Check the Character of the Event

Do you fit in with the character of this group?

“Well, this certainly isn’t the crowd we’re used to.”

My wife and I were watching the crowd of rambunctious teenagers roughhousing in the hotel pool. We’re on our family vacation this week up in Traverse City. Ordinarily we’re here in October for the Fall colors, but we thought we would change it up a bit and come in June to enjoy warmer weather.

What we didn’t expect was the complete change in character of the resort itself.

In October, during the week, the hotel usually has vacancies — not so in June. In October, he other folks staying here are almost all retired couples — a relatively quiet lot. In June we find ourselves surrounded by boisterous young families. This also means that the number of people per room are much higher — I’m sure many at or above the limit for the space.

Like it or not, it’s the other people, and not the weather that define the character of the resort.

The same thing is true in networking. Your local Chamber of Commerce may host several different events which seem similar on the surface. You might have a before-work breakfast, a “lunch and learn”, or an after-hours mixer. They all involve time to network and most will have a speaker or two. Each, however, will have its own character.

From my experience, in general:

  • Early gatherings: These are the serious business people — usually business owners. They want to get their networking in and then get on with the business of doing their business. Whether at a Chamber breakfast, or at a local BNI meeting, they are looking not just for clients, but for the means to make their businesses more competitive.
  • Lunch crowds: While not always the case, the folks attending these events are often looking specifically for clients. They may also be in transition and be seeking a new employment position. They are often in sales of some sort. Business owners are much less common here as they are often busy running their business at mid-day. This doesn’t necessarily make lunch time a bad time to network, but be aware that unskilled networkers may focus on selling more than connecting.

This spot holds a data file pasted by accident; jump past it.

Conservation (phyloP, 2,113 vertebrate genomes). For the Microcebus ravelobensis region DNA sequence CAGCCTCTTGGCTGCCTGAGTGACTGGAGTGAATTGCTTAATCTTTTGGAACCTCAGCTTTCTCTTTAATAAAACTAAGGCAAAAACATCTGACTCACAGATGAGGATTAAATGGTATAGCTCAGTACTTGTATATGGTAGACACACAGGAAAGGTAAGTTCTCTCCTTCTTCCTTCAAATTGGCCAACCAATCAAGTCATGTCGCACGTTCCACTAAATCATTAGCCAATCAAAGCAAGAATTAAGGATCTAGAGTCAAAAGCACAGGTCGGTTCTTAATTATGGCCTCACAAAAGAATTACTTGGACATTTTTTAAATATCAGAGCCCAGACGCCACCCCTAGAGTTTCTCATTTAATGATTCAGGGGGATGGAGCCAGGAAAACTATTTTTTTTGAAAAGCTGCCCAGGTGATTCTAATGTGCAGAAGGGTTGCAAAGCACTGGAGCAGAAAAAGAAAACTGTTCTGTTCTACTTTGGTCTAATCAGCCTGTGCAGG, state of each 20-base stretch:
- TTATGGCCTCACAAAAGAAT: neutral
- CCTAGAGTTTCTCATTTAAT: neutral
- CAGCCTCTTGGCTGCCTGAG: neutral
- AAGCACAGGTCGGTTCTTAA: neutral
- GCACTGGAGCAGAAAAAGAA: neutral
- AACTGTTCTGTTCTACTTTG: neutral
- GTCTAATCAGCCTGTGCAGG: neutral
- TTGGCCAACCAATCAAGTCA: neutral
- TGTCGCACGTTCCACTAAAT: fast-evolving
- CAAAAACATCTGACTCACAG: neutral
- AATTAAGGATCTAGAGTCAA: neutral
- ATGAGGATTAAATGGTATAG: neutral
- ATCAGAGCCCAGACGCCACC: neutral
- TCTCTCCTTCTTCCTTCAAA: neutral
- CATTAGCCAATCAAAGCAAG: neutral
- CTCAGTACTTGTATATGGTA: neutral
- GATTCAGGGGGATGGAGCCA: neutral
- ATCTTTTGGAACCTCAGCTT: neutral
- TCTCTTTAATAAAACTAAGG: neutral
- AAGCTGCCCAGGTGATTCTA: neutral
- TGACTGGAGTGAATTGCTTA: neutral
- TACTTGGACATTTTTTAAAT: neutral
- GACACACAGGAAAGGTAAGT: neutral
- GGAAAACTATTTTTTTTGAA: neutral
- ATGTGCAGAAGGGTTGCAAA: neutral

• After hours: After hours tends to be a little more social. You’ll often get a roughly even split between owners and employees. The challenge is that since most folks are thinking of it as a social event, they will have a tendency to sit and talk with people they already know. Be prepared to get there early and engage with the other attendees before they start to cluster into their cliques.
Of course, before you join any group, you want to verify that the members are either your target market or (better) serve your target market. After you’ve determined that, though, you still need to attend their gatherings to make sure it makes sense for you to join. It could be that the events you would be willing to attend won’t have the people you want to meet.
And that would be a waste of your time.
Image by Svilen Milev
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About Greg Peters

Greg Peters, president and founder of The Reluctant Networker, LLC, is a business networking specialist. He works with trade associations on both the local and national level to create a culture of better connections and greater opportunity. Find out more at www.TheReluctantNetworker.com or gpeters@thereluctantnetworker.com.

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